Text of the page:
There are also laws concerning slavery, which seems strange given that the Israelites were just themselves slaves; now they seem to be getting laws concerning the proper treatment of slaves, as if they were owners of slaves. The human propensity to enslave another human being seems to have traveled from the days of the Bible all the way to the 21st century. To read more about how we might think about the whole slavery issue, make sure to read Letting Our People Go: Bringing Us All Out of Egypt by Rabbi Jonathan Spira-Savett.
Our stream of consciousness law list also has laws about not tolerating sorceresses and laws against bestiality…. Do you think that we could extract some relevance to our lives today from these prohibitions? I mean, it’s not a leap to get the significance of a law forbidding us to steal or to kidnap, or a law enjoining us to return borrowed property; but some of the laws here really need to be unpacked in order for us to appreciate them.
One of the laws in this parasha that is most frequently quoted is found in Exodus 21:23-25: “but if other damage ensues, the penalty shall be life for life, eye for eye, tooth for tooth, hand for hand, foot for foot, burn for burn, wound for wound, bruise for bruise.” This law is often misunderstood to mean that the perpetrator gets the same exact punishment inflicted on him or her that s/he dealt to a victim. Kind of a “measure for measure” type of punishment. However, the rabbis of the Talmud subjected all of these one-liner laws to prolonged scrutiny and out of their deliberations whole tomes of legal procedures and jurisprudence were written and became the Talmudic codes. They interpreted the “eye for an eye” law to mean that an assailant must pay monetary damages for the injury s/he caused, the heavier the damage, the bigger the fine. This “eye for an eye” law is referred to in Latin as “lex talionis” and was humanized by the rabbis of the Talmud; based on these verses in this week’s parasha, the Talmud explains that the Bible mandates a sophisticated five-part monetary form of compensation, consisting of payment for “damages, pain, medical expenses, incapacitation, and mental anguish” — the same categories underlying many modern legal codes.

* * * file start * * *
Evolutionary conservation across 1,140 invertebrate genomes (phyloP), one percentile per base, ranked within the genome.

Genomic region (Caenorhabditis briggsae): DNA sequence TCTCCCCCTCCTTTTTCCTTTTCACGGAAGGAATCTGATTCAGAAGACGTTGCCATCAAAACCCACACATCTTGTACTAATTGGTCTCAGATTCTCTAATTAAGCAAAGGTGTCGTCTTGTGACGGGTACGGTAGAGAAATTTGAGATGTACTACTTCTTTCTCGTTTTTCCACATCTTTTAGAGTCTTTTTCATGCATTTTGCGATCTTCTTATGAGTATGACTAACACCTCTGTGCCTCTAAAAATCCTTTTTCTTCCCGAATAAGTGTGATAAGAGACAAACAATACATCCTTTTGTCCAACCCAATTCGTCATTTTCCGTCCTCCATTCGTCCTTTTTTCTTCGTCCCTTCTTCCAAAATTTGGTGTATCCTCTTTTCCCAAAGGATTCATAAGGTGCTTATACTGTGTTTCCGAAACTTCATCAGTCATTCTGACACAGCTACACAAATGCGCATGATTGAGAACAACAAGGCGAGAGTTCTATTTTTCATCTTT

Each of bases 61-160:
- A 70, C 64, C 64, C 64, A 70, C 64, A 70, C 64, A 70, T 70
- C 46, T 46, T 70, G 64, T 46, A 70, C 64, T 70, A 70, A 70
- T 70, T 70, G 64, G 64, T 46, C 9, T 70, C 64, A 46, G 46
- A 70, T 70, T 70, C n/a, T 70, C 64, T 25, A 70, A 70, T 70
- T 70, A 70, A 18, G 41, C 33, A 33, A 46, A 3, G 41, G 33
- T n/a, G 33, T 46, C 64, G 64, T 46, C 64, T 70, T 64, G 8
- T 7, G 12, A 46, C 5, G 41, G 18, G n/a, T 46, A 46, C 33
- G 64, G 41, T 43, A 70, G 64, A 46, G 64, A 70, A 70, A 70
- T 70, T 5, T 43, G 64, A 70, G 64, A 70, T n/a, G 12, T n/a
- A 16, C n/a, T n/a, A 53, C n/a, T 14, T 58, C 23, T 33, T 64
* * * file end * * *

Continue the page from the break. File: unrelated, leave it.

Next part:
To summarize, the laws in this parasha merit the full treatment of years of discussion by rabbis and teachers, collected in codes from the Talmud to today, to make them relevant to Jews and to Judaism…. It’s all in the details.
And one more thing: take a moment to read the mystical narrative of Moshe, his brother Aaron, Aaron’s sons, Nadav and Avihu, and the 70 elders, as they ascend the Holy Mountain to meet God, in Exodus 24:9-11. There seems to have been quite a party, complete with a sapphire pavement. Let your imagination run wild as you try to figure out what the text wants us to know. Have fun!